New Jersey is one of the only states to have both an estate tax and inheritance tax. Currently, New Jersey has an estate tax rate of up to 16% on assets more than $675,000. Furthermore, New Jersey has an inheritance tax of 16% that applies to people other than spouses, children and parents. These taxes are in addition to the federal estate tax.
Many New Jersey families are interested in ways to reduce their estate tax obligation. While there are a number of ways to reach that goal, some are more creative than others and can benefit multiple members of the same extended family. An example lies in a practice known as upstream gifting, which can have capital gains and estate tax planning benefits for three generations or more within the same family.
Many New Jersey families are looking for ways to reduce their estate tax burden. One option for married couples lies in using a bypass trust to hand down retirement savings. In order to make use of this tool, it is important to understand how these trusts work and how to maximize their effectiveness in reducing estate tax obligations.
When creating an estate plan, many New Jersey residents consider whether life insurance is a useful tool. Life insurance can provide wealth to the loved ones left behind, and can make it far easier for them to maintain their quality of living as they adjust to their loss. However, there is an important aspect of life insurance and estate tax planning that is often overlooked.
As a New Jersey resident ages, he or she will have different estate planning needs. Understanding those needs can help ensure that a proper estate planning approach is put to use, and that one's needs are being properly addressed. While there is no such thing as an "ideal" age to begin the estate planning process, the following guidelines are given in the hopes of underscoring the benefits of putting one's wishes into a legal format.
For many generations, families in New Jersey and across the nation have turned to their family business as a means of passing down wealth from one generation to the next. Through careful planning, families can use their businesses as a means of portability, giving children and grandchildren a way to tap into the family's assets without incurring high levels of taxation. This estate tax planning tactic, however, may soon be subject to change if the Internal Revenue Service places limitations on how those assets are valued.
Many New Jersey families have amassed a considerable amount of wealth. When considering estate planning options, many of these families are looking for ways to minimize their estate tax obligation while also allowing their wealth to have a positive impact, both for their heirs and for society in general. One option that meets both of those objectives is the creation of a family foundation funded by a charitable trust.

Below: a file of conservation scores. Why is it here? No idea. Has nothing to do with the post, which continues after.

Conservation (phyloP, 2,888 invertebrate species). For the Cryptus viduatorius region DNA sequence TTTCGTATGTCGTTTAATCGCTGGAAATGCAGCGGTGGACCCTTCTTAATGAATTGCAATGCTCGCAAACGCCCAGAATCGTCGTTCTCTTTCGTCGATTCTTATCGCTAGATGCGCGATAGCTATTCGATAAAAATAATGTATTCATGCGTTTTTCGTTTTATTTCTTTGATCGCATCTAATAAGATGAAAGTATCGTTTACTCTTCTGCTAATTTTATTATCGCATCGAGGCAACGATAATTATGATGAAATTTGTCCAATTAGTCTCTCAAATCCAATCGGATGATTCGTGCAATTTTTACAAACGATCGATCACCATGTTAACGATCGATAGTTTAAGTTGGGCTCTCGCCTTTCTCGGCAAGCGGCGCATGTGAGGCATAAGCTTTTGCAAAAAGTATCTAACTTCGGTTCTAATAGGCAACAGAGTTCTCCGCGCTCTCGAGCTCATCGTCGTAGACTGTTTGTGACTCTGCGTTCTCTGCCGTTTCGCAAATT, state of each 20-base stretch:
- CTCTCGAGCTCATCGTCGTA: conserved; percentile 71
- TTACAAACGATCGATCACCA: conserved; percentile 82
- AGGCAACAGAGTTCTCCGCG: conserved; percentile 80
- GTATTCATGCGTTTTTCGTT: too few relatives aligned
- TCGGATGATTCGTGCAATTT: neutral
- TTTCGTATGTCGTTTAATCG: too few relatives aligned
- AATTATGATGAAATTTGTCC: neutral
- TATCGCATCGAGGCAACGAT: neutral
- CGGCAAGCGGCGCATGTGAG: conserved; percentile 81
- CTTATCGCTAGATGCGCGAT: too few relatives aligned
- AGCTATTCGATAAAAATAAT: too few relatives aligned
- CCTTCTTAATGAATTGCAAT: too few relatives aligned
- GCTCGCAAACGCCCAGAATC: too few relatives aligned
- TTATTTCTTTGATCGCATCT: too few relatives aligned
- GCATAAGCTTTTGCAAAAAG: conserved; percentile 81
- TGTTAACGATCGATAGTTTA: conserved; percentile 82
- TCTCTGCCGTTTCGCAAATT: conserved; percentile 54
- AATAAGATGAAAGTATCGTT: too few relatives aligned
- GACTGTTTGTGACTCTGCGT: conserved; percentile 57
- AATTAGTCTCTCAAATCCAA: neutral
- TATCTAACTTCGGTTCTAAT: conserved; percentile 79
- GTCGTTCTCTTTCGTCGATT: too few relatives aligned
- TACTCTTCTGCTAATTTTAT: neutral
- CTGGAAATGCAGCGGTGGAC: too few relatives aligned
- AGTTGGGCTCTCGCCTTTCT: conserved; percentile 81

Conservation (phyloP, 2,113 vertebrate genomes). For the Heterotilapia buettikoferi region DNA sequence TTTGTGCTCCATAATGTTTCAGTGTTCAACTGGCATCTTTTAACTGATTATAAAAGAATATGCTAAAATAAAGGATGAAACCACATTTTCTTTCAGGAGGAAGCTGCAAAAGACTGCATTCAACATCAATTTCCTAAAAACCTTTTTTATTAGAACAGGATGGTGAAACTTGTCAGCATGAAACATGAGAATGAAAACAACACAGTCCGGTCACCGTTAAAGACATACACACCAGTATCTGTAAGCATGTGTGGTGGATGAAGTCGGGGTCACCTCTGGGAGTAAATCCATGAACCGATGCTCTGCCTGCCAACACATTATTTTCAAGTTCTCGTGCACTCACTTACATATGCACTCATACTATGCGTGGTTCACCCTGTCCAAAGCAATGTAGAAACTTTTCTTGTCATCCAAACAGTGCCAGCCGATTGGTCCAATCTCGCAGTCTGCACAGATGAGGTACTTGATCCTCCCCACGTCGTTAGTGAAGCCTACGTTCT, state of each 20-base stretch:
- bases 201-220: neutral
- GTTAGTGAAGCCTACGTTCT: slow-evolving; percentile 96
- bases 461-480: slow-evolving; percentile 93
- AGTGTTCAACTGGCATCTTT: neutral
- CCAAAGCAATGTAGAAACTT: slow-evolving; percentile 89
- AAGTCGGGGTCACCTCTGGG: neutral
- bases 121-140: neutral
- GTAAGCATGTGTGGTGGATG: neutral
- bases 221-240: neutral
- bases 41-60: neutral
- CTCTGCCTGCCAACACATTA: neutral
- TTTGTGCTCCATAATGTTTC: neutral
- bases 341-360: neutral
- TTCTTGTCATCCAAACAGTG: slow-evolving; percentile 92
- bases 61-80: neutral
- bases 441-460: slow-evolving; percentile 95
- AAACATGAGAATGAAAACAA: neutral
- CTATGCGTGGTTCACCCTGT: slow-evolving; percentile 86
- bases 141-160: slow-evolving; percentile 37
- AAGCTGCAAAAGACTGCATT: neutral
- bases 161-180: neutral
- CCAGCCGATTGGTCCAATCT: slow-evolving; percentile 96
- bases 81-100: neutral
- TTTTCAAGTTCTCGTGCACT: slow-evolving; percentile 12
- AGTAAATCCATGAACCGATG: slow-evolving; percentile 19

The estate tax, also commonly referred to as the "death tax," is a popular subject among many in New Jersey, even though very few Americans are at risk of being subjected to the tax. People tend to hold strong opinions on the matter, and it is a prime example of a topic that tends to reveal one's political leanings. The estate tax has once again become a topic of conversation due to a recent House vote supporting the repeal of the tax.
In decades past, individuals who were seeking estate planning guidance were told that there are three basic places where one can leave their assets upon death: family, charity or taxes. This approach defined the overall estate planning process for many years, but it does little to meet the needs of today's clients. Many New Jersey residents want to make their estate plan about more than the simple passing of assets to family members and reducing their estate tax burden.
Many New Jersey residents have worked hard to build a strong base of wealth. Retaining as much of that wealth as possible becomes a priority for many families. Understanding the proper steps required to do so can be a challenge, as there are a wide range of rules in place that must be carefully adhered to in order to achieve a favorable result. By working with an attorney, individuals and families can create an estate tax planning strategy that meets their needs.